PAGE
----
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War on Words : The John Bradley/Tomaz Salamun* Confusement. War on Words : The John Bradley/Tomaz Salamun* Confusement

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War on Words : The John Bradley/Tomaz Salamun* Confusement. War on Words : The John Bradley/Tomaz Salamun* Confusement BlazeVOX [books]

 "Wow! It might be Nonsalamuns may not enjoy as much as I did, but for our tribe--- I went through different stages: shock, amazement, I was pale, laughter - a lot -, awe, guilt, aphssss!, even my mind wanted to take off for a moment, but mostly gratitude, I was moved; I am moved." - Tomaz Salamun

In the first episode of Monty Python’s Flying Circus, near the end of the sketch, “The Funniest Joke in the World” (which chronicles the exploits of “the killer joke”), Eric Idle soberly announces, “In 1945, Peace broke out. It was the end of the Joke. Joke warfare was banned at a special session of the Geneva Convention.” John Bradley similarly investigates the inside-out of things in his explosive new book, War on Words, in which the “war” he wages on conventional language, on our bought and staid habits of mind, is a discursive demolition that interrogates the contamination of the very root systems of our words and concepts of “ownership,” “voice,” and “intellectual property.” Profoundly Surreal, but never merely clever, Bradley’s work glistens with the ebullience of the 1920’s Libertine, sounding him as a clear inheritor of La Revolution Surrealiste, and his poems are as remarkable, meaningful, and necessary as anything being written today. War on Words is an extraordinary book, seriously playful in the ways anthropologist Clifford Geertz might describe the significance of “deep play” among the indigenous cultures of Bali. I have read Bradley’s work faithfully for more than 25 years, and it is no exaggeration to say he is one of the two or three most important poets among us. But for those of you who distrust enthusiasm, earned and tempered in this case as it most certainly is, let me simply say, “This is a good book. I like it a lot.”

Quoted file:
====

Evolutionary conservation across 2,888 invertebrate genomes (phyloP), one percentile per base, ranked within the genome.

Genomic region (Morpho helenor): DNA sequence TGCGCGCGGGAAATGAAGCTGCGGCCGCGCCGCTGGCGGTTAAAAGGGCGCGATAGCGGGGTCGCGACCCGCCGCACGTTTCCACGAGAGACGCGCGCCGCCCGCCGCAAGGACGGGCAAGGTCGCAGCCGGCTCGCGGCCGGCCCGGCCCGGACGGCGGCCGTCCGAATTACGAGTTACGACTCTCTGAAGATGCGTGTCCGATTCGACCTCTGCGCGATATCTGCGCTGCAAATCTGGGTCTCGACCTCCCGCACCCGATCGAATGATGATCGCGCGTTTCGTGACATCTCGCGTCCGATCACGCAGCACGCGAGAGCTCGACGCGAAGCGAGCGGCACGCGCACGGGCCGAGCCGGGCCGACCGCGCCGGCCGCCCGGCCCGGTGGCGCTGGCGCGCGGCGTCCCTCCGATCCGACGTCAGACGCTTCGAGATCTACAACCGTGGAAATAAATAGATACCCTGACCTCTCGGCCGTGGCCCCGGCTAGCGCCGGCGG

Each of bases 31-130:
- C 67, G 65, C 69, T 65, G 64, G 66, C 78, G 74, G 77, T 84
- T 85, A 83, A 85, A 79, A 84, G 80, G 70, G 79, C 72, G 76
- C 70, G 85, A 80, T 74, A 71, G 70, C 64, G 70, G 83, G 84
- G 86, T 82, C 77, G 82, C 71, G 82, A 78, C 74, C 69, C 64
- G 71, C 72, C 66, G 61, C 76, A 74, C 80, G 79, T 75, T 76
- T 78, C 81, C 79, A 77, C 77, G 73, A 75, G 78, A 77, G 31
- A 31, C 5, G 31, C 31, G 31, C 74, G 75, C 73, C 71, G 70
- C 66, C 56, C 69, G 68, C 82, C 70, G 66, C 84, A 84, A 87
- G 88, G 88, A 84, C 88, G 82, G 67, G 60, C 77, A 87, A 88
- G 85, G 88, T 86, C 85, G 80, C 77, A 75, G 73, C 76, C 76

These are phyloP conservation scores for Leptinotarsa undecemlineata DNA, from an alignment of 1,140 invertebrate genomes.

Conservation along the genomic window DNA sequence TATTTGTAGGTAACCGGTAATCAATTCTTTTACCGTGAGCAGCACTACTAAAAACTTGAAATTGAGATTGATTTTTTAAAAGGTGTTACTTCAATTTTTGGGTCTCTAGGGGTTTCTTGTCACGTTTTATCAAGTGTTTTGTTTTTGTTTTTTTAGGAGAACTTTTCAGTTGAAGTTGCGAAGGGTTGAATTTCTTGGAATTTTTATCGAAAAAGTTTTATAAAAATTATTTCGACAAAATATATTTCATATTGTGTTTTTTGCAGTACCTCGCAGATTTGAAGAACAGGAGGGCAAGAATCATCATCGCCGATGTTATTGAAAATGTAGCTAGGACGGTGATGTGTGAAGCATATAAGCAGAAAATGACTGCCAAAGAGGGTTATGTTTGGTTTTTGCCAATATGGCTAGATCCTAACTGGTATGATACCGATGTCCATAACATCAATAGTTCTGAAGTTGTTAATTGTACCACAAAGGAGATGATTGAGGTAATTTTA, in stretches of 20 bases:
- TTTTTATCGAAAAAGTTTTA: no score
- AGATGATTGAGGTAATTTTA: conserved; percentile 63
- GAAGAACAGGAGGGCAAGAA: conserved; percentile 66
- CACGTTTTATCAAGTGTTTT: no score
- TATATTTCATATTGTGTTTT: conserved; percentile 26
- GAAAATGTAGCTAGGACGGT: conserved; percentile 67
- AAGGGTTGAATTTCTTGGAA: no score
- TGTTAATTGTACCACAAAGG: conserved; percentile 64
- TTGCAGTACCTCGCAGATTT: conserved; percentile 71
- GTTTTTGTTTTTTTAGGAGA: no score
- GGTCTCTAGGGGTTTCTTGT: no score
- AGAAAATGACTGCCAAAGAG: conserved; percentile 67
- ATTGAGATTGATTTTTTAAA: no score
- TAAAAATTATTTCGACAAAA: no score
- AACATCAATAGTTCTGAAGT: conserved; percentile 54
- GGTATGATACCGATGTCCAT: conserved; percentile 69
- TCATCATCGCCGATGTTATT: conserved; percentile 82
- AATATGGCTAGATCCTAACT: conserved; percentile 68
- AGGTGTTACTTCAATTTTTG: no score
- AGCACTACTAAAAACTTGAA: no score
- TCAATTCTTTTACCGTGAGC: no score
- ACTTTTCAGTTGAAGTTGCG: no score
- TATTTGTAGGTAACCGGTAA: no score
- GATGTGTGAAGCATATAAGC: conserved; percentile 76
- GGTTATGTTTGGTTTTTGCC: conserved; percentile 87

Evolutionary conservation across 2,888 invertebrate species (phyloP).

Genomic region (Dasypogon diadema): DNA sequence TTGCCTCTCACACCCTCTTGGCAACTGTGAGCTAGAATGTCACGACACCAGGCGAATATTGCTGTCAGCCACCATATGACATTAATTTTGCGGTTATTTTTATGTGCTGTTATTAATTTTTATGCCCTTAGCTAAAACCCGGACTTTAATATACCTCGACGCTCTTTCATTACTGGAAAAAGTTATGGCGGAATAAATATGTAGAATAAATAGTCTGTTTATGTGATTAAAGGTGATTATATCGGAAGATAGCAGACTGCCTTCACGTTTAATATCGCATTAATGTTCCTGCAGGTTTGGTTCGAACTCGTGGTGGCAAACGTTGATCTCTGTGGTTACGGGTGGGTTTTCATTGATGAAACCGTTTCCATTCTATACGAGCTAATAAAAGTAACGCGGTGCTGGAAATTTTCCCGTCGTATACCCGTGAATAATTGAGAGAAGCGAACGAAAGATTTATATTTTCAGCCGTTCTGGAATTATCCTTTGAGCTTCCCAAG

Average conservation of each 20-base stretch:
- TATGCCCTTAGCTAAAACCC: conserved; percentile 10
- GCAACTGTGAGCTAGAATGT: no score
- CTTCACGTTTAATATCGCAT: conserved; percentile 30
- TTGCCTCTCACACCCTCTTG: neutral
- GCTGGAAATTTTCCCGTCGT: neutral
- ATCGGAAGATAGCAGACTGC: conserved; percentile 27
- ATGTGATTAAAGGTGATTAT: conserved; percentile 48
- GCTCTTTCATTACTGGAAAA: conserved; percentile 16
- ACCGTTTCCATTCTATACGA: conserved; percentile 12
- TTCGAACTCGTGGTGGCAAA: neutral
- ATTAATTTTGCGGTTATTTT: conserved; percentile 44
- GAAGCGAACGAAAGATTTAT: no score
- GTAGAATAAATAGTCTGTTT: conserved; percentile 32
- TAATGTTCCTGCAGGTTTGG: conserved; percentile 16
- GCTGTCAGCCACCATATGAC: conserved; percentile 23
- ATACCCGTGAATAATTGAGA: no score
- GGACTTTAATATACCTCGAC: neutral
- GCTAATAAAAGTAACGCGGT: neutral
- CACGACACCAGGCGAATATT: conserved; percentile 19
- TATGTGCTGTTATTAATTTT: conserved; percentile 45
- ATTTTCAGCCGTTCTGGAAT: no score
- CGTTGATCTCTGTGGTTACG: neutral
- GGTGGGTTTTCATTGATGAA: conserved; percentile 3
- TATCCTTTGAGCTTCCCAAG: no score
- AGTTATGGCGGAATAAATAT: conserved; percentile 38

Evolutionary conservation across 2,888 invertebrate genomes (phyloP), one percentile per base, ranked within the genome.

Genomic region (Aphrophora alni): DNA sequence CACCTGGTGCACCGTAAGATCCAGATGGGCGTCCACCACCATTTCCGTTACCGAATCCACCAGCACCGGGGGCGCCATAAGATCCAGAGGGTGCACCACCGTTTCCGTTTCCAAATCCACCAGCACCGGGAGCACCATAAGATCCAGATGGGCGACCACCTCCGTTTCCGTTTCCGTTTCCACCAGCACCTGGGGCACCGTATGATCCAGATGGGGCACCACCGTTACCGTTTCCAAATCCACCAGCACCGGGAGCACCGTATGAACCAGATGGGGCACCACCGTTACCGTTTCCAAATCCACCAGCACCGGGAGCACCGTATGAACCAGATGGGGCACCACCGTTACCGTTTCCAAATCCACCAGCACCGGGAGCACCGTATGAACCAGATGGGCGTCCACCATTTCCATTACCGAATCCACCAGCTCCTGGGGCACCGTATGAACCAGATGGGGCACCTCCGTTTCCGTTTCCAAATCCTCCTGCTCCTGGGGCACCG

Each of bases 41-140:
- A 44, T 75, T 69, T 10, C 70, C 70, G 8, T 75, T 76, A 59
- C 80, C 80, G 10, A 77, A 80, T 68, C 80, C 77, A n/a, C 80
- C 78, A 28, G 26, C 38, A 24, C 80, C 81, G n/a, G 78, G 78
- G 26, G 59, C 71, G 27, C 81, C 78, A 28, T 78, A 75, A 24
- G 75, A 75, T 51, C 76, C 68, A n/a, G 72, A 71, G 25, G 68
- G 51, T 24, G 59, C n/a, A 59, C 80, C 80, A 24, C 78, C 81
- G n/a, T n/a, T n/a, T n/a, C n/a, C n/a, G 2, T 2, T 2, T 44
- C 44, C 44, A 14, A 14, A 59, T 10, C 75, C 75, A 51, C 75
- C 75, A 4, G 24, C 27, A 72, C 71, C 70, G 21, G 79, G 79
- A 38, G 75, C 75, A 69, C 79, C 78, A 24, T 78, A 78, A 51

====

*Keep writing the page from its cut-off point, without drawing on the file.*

—George Kalamaras

John Bradley is one of the hidden Greats. And this utterly riveting Poetic Detective story is the greatest collaboration in American poetry since Jack Spicer's After Lorca. It will also prove to be, I have no doubt, Tomaz Salamun's most famous book.

—Kent Johnson

January 3, 2003

Dear John Bradley,

Why does a pumpkin float in the fjord? Why does a baby crawl into pumpkin? Why does John Bradley pester me so?

No, I don’t think it a good idea for you to gather all your Tomaz Salamun delusions into one larger delusion, publish it, and let it be spread like a cosmic mange. No, I will not write an introduction, preface, foreword, afterword, or anathema (though the latter is quite tempting, I admit). I think this would only make worse your state of multiple confusements. No, I will not publicly debate you on a cable program of my or anyone else’s choosing. I ask that you go back to being the old John Bradley we all know and pretty much liked.

At least let me pay for the first doctor visit. A mental health worker is after all just another worker, though in need, it is true, of some mental health treatments. Still, it might calm you and clear away some of your fogs.

Please refrain from publishing this letter. Or I will set my dogs loose on your liver.

With apologetic affection,


Note on Tomaz Salamun’s Introduction

January 4, 2003


Now you can see what I have been going through. All I can say in reply to this act of servile arrogance is: Do not believe that Tomaz Salamun always speaks for Tomaz Salamun. He says so much that is so contradictory how can it all fit into one Tomaz Salamun? The “confusements” he speaks of sprout from his sputum as well as mine.

And to think this all began by my purchasing a used copy of his book with three of his letters inside (as you will see in the next series of letters). How can he continue to blame and punish me for this act of coincidence? Or perhaps it is not an act of coincidence? Did NASA stage the 1969 moon landing? Am I losing my hair due to something in the water? Did Salamun tell my mother not answer my calls?

You can see the dangerous effects of reading and corresponding with Salamun. Be forewarned.

In the spirit of anti-confusement,





John Bradley received an MA in English from Colorado State University and an MFA in Creative Writing from Bowling Green State University. His book of poetry Love-In-Idleness won the Washington Prize. He is the editor of Atomic Ghost: Poets Respond to the Nuclear Age and Learning to Glow: A Nuclear Reader. Bradley lives with his wife, Jana, in DeKalb, where he teaches writing at Northern Illinois University. He is the recipient of a National Endowment of the Arts Fellowship in poetry.

 Book Information:

· Paperback: 145 pages
· Binding: Perfect-Bound
· Publisher: BlazeVOX [books]
(March 2006)
· ISBN: 0975922734

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